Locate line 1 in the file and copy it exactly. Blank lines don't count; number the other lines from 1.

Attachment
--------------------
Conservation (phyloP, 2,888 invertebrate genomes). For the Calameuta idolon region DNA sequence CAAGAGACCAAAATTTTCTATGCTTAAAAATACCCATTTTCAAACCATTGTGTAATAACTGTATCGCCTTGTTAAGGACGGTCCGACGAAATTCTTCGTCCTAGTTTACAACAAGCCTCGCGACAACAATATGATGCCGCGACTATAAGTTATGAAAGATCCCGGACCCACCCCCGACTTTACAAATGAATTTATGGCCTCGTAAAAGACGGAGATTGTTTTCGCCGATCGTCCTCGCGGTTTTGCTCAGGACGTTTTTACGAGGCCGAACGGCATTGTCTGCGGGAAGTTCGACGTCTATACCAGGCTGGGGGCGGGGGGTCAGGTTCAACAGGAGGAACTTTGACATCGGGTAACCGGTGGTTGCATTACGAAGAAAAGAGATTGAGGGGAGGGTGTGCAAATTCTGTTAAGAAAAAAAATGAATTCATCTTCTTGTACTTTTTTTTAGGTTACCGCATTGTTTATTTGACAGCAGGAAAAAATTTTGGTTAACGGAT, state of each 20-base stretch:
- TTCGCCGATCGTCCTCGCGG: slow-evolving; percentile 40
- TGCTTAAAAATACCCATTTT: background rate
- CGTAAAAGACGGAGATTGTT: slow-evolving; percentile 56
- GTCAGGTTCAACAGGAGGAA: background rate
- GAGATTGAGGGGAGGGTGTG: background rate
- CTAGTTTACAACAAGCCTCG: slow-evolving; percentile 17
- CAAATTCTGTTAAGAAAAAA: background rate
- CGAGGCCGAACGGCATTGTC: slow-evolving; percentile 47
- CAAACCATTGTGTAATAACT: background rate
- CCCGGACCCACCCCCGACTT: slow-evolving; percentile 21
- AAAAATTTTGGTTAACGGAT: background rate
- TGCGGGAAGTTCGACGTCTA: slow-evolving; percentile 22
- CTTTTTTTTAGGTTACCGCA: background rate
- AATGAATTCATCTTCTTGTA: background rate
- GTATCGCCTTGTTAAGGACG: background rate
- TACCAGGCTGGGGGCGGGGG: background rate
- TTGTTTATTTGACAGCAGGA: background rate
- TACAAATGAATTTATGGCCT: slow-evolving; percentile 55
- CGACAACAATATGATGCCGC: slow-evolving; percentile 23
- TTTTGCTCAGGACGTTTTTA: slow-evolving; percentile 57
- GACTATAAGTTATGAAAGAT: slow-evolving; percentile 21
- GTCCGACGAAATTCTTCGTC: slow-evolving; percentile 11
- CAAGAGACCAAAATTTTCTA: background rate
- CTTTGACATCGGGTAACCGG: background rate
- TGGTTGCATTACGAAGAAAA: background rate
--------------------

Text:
Conservation (phyloP, 2,888 invertebrate genomes). For the Calameuta idolon region DNA sequence CAAGAGACCAAAATTTTCTATGCTTAAAAATACCCATTTTCAAACCATTGTGTAATAACTGTATCGCCTTGTTAAGGACGGTCCGACGAAATTCTTCGTCCTAGTTTACAACAAGCCTCGCGACAACAATATGATGCCGCGACTATAAGTTATGAAAGATCCCGGACCCACCCCCGACTTTACAAATGAATTTATGGCCTCGTAAAAGACGGAGATTGTTTTCGCCGATCGTCCTCGCGGTTTTGCTCAGGACGTTTTTACGAGGCCGAACGGCATTGTCTGCGGGAAGTTCGACGTCTATACCAGGCTGGGGGCGGGGGGTCAGGTTCAACAGGAGGAACTTTGACATCGGGTAACCGGTGGTTGCATTACGAAGAAAAGAGATTGAGGGGAGGGTGTGCAAATTCTGTTAAGAAAAAAAATGAATTCATCTTCTTGTACTTTTTTTTAGGTTACCGCATTGTTTATTTGACAGCAGGAAAAAATTTTGGTTAACGGAT, state of each 20-base stretch: